There Is No War On Drugs
Drug War? HSBC admitted to laundering billions of dollars for Colombian and Mexican drug cartels (among others) and violating a host of important banking laws (from the Bank Secrecy Act to the Trading With the Enemy Act). This resulted in a “record” financial settlement of $1.9 billion, which is about five weeks of income for the bank.
Push It to the Limit
For clarity’s sake, drug dealers would deposit hundreds of thousands of dollars in cash, in a single day, into a single account, using boxes designed to fit the precise dimensions of the HSBC teller windows Scarface style. Specially designed boxes filled with cash to be deposited is not shady.
However, you can’t put HSBC leaders in jail. Those guys are role models, beacons of society, important cogs in the global financial system. Drugs aren’t that bad.
War on Drugs?
War can be defined as an organized and often prolonged conflict that is carried out by states or non-state actors. The set of techniques used by a group to carry out war is known as warfare.
Modern military science recognizes seven different types of warfare. I don’t see how the “drug war” fits into any of them.
Chemical warfare involves the intentional use of chemicals in combat. It does not apply here.
Nuclear warfare is when nuclear weapons are the primary, or a major, method of coercing the capitulation of the other side, as opposed to a supporting tactical or strategic role in a conventional conflict. It does not apply here.
Asymmetric warfare is between two populations of drastically different levels of military capability or size. Asymmetric conflicts often result in guerrilla tactics being used to overcome the sometimes vast gaps in technology and force size. No one is bigger than the federal government, but HSBC didn’t have to use guerilla tactics. They just whipped out their checkbook.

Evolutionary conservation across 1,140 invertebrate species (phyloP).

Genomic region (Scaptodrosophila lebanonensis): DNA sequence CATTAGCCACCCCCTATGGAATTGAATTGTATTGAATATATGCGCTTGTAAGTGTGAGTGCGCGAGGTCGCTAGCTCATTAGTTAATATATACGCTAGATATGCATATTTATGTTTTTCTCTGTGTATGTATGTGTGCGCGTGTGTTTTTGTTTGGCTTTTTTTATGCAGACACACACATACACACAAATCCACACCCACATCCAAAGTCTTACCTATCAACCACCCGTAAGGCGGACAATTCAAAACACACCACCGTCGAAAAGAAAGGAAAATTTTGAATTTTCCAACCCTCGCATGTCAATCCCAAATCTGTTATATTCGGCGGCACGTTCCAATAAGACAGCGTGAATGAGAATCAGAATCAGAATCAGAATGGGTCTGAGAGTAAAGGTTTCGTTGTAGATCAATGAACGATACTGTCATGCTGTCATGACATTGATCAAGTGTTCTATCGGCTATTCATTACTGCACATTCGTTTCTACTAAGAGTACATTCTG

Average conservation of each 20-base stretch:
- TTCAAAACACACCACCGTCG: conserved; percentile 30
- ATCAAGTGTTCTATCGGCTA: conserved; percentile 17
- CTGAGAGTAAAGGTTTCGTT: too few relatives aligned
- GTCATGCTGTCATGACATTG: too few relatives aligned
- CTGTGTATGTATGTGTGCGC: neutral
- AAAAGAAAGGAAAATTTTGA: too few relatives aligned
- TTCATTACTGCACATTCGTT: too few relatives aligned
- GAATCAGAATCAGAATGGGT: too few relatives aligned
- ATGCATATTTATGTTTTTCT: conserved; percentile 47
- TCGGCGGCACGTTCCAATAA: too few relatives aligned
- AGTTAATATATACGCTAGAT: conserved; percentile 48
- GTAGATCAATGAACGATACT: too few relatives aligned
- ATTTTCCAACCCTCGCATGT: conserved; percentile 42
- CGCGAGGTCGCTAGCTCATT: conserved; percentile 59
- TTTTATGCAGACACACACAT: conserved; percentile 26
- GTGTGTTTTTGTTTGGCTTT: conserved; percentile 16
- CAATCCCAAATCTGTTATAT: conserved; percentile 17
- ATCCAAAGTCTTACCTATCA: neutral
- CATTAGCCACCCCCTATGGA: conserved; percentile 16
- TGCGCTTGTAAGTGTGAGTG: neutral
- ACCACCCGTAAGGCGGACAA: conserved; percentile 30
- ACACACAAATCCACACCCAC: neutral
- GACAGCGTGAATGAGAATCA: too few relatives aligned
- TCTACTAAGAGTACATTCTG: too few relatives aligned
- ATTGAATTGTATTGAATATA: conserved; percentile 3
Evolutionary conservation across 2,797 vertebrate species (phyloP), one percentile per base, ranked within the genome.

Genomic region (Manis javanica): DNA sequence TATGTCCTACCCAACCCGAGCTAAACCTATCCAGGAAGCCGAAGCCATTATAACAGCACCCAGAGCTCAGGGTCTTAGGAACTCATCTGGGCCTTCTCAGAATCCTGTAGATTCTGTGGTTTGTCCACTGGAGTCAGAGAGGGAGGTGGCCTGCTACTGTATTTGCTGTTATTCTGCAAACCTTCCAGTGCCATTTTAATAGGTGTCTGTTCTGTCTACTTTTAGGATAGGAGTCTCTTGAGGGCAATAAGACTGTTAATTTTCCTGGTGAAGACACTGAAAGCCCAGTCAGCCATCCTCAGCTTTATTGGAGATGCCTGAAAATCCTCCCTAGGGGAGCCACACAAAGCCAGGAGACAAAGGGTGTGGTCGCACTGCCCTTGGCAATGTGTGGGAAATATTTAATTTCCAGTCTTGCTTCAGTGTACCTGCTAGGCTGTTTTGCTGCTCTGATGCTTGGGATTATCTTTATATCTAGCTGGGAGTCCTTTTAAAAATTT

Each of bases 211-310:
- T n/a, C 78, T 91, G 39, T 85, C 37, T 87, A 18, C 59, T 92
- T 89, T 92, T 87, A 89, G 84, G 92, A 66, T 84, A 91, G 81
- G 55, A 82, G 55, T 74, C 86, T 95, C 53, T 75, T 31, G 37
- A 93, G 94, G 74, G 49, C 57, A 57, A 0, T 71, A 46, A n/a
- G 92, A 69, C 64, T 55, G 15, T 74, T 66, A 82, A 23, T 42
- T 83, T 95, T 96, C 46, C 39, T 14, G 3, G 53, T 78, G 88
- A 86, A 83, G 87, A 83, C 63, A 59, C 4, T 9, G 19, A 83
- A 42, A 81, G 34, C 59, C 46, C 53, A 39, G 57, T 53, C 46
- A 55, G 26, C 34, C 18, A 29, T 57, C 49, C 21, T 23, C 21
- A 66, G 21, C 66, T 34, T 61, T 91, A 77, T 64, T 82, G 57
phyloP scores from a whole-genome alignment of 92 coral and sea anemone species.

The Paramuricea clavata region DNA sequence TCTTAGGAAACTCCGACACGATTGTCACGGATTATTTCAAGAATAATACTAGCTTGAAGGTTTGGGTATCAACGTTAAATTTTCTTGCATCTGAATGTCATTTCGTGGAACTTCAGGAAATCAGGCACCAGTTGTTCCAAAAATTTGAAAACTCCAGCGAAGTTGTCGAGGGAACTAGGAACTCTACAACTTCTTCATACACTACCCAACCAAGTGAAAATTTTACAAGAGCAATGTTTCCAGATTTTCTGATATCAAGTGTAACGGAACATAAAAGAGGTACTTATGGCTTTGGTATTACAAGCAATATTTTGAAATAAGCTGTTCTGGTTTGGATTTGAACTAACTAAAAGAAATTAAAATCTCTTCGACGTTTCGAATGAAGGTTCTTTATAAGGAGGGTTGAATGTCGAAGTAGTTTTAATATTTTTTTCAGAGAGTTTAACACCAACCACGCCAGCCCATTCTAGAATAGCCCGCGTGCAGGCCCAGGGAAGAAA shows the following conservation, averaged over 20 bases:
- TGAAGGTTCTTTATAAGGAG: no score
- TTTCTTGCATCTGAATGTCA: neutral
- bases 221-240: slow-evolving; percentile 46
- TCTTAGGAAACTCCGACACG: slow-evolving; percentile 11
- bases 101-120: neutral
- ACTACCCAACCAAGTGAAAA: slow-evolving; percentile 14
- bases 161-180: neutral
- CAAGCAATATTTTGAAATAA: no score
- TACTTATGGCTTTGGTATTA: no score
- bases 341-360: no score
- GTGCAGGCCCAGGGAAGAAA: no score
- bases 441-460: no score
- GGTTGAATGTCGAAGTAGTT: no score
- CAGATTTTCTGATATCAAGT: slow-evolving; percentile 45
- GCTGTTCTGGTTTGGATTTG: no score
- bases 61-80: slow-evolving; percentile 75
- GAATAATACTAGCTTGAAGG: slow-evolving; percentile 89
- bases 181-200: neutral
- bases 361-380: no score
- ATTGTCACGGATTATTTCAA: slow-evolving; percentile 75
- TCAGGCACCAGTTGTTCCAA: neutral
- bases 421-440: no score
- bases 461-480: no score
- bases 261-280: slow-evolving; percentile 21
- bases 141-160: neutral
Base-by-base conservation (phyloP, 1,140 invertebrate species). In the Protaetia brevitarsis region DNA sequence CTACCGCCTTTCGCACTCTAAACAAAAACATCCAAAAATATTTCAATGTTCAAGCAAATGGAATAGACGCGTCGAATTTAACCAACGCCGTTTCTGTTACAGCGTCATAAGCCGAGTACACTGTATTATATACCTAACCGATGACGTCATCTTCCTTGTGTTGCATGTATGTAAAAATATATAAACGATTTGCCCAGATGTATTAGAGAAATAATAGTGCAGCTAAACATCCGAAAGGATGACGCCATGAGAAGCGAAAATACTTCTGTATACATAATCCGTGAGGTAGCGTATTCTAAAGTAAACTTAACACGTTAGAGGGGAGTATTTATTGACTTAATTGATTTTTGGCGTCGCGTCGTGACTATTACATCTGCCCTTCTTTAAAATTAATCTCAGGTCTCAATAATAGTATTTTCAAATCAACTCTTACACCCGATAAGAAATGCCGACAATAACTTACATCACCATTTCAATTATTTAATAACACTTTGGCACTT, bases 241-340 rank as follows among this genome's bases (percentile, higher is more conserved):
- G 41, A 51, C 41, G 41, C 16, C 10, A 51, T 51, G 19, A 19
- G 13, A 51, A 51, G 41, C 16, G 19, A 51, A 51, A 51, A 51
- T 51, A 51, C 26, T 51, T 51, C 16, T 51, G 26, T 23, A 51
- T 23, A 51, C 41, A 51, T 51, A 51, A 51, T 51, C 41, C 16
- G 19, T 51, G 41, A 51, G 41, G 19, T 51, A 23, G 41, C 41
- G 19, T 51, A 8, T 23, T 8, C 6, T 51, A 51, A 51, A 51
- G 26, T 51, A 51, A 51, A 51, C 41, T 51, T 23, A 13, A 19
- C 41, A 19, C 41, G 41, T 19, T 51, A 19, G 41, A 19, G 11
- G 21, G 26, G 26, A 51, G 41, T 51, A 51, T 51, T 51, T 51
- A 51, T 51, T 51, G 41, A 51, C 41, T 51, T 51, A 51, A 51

Civil war is where the forces in conflict belong to the same nation or political entity and are vying for control of or independence from that nation or political entity. Here it seems control is being shared by the government and the drug banks and rather than independence, the banks seek symbiosis.
Globalizing war extends beyond the national or regional boundaries of the immediate combatants to have implications for the whole planet. The message has been sent to the international community that drug banking will be met with a fine of roughly a month’s revenue.
Conventional warfare is an attempt to reduce the enemy’s capability through open battle. The message has been sent that drug banks will not be battled very hard.
Unconventional warfare, the opposite of conventional warfare, is an attempt to achieve military victory through acquiescence, capitulation, or clandestine support for one side of an existing conflict. I would be ready to say this is where the War on Drugs fits, but if we are acquiescing, capitulating, and clandestinely supporting drug financiers and bankers, how exactly are we fighting against drugs?
Skirmish on Drugs
For non-titans of banking, interacting with a law enforcement officer, if you happen to be connected in any way with drugs, is a preposterous, outsized criminal penalty. Here in New York, one out of every seven cases that ends up in court is a marijuana case. If billion dollar drug bankers and financiers are essentially emancipated for their actions, but minor possession offenses are meted out with major penalties, that doesn’t sound like a war on drugs. That’s more like a skirmish on drugs.